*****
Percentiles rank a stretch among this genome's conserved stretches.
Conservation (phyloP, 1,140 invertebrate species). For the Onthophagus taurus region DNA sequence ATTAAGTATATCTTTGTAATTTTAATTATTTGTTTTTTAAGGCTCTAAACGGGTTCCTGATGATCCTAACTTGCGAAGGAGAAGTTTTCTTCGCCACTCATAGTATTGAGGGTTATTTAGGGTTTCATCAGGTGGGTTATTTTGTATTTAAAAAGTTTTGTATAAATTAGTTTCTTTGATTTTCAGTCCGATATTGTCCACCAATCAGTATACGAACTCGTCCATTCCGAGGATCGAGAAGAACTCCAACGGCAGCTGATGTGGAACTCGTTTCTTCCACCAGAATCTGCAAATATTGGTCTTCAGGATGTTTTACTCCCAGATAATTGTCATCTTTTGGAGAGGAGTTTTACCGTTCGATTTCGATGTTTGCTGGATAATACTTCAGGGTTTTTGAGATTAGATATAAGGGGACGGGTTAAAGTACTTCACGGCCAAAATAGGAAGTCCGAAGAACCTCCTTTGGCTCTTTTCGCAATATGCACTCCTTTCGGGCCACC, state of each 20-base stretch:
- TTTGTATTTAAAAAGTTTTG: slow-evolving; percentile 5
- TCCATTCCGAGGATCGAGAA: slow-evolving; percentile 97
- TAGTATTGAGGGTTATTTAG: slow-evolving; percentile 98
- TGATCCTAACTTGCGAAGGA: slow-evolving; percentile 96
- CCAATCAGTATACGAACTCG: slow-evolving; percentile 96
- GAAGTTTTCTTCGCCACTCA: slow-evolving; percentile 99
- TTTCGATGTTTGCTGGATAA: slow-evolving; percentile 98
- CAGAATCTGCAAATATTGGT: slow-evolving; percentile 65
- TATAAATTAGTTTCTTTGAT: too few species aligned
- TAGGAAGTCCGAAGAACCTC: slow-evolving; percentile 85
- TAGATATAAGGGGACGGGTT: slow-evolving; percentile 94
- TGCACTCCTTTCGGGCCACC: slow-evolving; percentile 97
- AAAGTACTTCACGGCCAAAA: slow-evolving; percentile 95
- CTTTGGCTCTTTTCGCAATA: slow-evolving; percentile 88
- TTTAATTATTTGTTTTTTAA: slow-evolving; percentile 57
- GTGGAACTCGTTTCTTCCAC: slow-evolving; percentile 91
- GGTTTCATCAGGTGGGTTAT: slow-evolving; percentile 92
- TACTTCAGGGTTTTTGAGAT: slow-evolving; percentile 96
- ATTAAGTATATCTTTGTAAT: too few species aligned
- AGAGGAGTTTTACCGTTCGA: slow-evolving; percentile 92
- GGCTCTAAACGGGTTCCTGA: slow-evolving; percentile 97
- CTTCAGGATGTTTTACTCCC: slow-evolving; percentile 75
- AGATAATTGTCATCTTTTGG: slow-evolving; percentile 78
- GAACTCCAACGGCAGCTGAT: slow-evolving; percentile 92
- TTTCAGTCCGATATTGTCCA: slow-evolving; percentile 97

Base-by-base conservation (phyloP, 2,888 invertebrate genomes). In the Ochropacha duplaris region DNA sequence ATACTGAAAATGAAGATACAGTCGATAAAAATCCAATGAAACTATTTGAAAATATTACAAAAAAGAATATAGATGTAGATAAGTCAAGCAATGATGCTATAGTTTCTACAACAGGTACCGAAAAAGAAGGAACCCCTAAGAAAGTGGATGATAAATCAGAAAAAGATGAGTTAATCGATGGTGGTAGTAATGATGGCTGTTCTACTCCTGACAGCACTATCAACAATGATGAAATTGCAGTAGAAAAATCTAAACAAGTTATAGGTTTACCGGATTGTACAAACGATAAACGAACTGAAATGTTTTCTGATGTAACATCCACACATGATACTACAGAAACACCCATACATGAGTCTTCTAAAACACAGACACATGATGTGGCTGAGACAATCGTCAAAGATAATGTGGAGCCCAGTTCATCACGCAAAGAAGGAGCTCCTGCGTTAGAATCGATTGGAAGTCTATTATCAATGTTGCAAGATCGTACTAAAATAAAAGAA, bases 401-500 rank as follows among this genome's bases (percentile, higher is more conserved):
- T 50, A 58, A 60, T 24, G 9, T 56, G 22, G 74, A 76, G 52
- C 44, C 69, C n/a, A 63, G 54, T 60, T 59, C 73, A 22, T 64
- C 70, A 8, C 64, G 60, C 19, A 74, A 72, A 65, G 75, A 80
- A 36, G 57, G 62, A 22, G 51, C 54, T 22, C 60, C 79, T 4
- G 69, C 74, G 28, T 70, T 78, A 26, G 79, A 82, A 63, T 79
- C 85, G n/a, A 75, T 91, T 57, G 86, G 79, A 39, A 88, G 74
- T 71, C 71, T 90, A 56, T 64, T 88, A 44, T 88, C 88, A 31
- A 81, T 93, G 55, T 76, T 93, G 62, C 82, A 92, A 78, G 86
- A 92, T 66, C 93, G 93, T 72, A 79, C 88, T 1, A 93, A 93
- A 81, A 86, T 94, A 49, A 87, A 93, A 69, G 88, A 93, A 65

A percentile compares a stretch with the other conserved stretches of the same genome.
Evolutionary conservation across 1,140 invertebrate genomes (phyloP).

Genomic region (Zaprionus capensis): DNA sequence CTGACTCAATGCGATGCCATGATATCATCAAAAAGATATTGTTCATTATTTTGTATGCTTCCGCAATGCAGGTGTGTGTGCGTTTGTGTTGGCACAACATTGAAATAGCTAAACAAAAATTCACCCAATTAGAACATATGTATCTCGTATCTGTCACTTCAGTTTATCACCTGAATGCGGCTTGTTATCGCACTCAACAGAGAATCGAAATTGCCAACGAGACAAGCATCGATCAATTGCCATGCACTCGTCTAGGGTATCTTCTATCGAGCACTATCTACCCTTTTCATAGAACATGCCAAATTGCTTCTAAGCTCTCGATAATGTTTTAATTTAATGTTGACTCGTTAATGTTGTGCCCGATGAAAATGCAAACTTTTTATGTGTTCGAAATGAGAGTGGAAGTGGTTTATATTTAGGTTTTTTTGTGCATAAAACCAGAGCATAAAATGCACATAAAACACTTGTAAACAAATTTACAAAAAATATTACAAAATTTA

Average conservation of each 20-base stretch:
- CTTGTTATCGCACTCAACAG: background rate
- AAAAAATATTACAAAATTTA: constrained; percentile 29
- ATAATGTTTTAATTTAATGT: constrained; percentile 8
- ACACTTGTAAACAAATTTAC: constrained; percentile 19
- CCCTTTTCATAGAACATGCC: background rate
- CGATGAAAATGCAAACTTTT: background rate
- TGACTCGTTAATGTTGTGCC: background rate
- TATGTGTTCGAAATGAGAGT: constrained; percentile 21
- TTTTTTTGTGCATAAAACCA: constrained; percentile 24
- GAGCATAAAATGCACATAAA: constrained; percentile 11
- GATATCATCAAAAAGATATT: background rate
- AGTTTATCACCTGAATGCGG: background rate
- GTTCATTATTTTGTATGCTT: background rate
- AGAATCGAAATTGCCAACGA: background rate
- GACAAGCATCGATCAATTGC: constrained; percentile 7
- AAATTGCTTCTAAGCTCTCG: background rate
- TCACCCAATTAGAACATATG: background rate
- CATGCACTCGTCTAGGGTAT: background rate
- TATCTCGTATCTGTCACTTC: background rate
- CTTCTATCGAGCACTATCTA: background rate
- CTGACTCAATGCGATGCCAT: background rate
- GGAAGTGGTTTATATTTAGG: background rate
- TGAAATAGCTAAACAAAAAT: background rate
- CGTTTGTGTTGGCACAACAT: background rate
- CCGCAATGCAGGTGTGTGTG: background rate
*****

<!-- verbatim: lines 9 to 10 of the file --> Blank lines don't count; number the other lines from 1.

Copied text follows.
- TTTCGATGTTTGCTGGATAA: slow-evolving; percentile 98
- CAGAATCTGCAAATATTGGT: slow-evolving; percentile 65